|Dates & Locations:|| |
This subject has the following teaching availabilities in 2008:Semester 2, - Taught on campus.
Timetable can be viewed here. For information about these dates, click here.
|Time Commitment:||Contact Hours: A 2-hour seminar per week |
Total Time Commitment: Not available
|Prerequisites:||Usually admission to the postgraduate diploma or fourth-year honours or a postgraduate coursework program.|
|Recommended Background Knowledge:||None|
|Non Allowed Subjects:||None|
|Core Participation Requirements:||
For the purposes of considering request for Reasonable Adjustments under the Disability Standards for Education (Cwth 2005), and Student Support and Engagement Policy, academic requirements for this subject are articulated in the Subject Overview, Learning Outcomes, Assessment and Generic Skills sections of this entry.
It is University policy to take all reasonable steps to minimise the impact of disability upon academic study, and reasonable adjustments will be made to enhance a student's participation in the University's programs. Students who feel their disability may impact on meeting the requirements of this subject are encouraged to discuss this matter with a Faculty Student Adviser and Student Equity and Disability Support: http://services.unimelb.edu.au/disability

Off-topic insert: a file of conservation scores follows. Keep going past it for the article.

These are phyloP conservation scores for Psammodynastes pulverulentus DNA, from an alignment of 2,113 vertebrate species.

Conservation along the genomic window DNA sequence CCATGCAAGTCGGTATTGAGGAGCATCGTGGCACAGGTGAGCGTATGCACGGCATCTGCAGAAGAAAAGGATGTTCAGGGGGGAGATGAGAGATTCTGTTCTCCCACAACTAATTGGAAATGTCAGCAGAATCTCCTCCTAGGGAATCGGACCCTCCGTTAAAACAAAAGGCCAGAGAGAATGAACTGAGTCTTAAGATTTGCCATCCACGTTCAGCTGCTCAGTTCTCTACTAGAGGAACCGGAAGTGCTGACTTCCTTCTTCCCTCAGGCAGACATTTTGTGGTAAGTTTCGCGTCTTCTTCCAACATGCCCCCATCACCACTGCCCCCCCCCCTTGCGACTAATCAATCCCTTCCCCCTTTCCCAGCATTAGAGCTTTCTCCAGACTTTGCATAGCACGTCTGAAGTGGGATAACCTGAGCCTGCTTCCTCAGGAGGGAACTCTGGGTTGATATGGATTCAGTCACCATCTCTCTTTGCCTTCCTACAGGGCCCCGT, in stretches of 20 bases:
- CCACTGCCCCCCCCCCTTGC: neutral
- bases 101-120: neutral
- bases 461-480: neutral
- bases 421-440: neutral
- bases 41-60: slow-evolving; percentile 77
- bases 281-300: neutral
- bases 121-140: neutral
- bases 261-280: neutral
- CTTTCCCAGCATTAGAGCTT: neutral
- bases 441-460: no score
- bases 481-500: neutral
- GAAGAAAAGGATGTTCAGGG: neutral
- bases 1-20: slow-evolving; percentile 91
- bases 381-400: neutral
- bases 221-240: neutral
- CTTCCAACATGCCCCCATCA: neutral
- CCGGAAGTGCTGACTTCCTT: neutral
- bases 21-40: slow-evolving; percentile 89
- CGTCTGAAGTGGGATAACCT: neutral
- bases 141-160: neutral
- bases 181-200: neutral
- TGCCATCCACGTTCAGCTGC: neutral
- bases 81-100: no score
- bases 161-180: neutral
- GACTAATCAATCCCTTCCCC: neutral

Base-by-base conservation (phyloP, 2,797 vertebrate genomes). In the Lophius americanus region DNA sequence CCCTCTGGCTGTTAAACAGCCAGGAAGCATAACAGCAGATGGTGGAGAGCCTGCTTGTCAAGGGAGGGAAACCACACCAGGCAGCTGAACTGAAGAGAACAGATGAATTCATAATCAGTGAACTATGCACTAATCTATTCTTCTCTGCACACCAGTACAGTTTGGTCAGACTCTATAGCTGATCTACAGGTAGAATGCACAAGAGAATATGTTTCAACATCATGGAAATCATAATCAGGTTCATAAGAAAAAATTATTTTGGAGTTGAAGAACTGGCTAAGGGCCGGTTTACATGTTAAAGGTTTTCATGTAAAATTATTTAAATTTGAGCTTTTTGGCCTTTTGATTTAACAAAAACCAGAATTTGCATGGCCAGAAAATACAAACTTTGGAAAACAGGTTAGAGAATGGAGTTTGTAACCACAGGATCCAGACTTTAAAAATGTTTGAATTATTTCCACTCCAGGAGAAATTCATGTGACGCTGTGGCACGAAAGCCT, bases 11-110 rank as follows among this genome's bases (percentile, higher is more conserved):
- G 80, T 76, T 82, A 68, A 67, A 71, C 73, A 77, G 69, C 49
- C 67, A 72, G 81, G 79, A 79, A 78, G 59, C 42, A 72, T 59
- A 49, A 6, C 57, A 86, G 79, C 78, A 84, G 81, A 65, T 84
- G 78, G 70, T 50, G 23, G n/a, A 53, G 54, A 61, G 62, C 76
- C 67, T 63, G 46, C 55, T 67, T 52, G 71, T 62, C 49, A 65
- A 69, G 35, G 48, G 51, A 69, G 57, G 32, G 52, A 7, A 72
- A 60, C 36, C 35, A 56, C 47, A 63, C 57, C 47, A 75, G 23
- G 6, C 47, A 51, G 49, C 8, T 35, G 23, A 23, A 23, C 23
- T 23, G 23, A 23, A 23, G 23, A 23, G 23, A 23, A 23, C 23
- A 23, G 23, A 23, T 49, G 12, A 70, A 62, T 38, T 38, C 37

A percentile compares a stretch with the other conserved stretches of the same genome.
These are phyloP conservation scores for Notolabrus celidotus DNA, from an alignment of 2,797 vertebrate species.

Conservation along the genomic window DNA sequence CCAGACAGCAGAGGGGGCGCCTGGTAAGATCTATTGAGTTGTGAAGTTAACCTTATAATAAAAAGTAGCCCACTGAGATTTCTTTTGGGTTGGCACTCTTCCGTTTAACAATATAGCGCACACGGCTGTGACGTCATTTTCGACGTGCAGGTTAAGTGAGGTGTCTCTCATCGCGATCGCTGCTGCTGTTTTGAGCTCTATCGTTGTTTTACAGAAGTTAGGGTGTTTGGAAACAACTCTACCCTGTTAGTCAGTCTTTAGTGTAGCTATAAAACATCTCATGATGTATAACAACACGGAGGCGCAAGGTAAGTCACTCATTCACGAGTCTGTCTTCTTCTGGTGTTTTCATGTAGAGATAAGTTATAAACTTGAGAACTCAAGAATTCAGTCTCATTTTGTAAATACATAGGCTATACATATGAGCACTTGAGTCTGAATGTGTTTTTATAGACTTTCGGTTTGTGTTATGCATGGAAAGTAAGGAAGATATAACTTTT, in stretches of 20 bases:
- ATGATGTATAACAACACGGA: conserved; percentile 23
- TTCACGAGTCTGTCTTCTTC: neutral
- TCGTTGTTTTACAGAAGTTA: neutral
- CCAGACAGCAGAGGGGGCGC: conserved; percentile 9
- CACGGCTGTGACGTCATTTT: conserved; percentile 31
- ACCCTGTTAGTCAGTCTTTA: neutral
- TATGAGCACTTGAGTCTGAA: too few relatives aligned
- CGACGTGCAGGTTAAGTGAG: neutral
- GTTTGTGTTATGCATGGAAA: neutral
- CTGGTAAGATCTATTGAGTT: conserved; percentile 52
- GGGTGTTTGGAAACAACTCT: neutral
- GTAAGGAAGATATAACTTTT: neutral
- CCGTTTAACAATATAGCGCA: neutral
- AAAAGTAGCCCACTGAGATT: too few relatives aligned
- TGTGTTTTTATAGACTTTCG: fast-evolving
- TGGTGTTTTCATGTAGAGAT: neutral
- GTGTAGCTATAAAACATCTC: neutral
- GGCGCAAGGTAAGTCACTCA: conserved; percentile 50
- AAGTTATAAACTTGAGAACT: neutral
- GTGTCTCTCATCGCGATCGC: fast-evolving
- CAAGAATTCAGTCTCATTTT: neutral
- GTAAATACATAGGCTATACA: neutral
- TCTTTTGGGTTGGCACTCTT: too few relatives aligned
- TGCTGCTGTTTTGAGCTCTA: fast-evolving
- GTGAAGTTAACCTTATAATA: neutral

CoordinatorAssoc Prof Howard Sankey
|Subject Overview:|| |
In this subject students will examine the current trend toward naturalistic approaches to methodological, epistemological and metaphysical issues in modern philosophy of science. Much recent philosophy of science has been characterised by an opposition between realist advocates of the objectivity of science and a variety of cognitive relativist positions which deny such objectivity. However a separate, naturalistic tendency in the philosophy of science promises to transcend the opposition between realism and relativism. On completion of this subject students should have a grasp of the history of and differences between realist and relativist approaches to the philosophy of science and should understand the implications of the naturalistic approach.
|Assessment:||A 5000-word research essay 100% (due at the end of semester).|
|Prescribed Texts:||Prescribed Texts:A subject reader will be available for purchase from the University Bookshop.|
|Breadth Options:|| |
This subject is not available as a breadth subject.
|Fees Information:||Subject EFTSL, Level, Discipline & Census Date|
|Generic Skills:|| |
Formerly available as 136-510, 136-638, 136-348 and 136-048. Students who have completed 136-510, 136-638, 136-348 or 136-048 are not eligible to enrol in this subject.
M.A.History & Philosophy of Science (Advanced Seminars & Shorter Thesis) |
Master of Arts (Science, Communication and Society)
Postgraduate Certificate in Arts (History and Philosophy of Science)
Postgraduate Certificate in Arts (Philosophy)
Postgraduate Diploma in Arts (History & Philosophy of Science)
Postgraduate Diploma in Arts (Philosophy)
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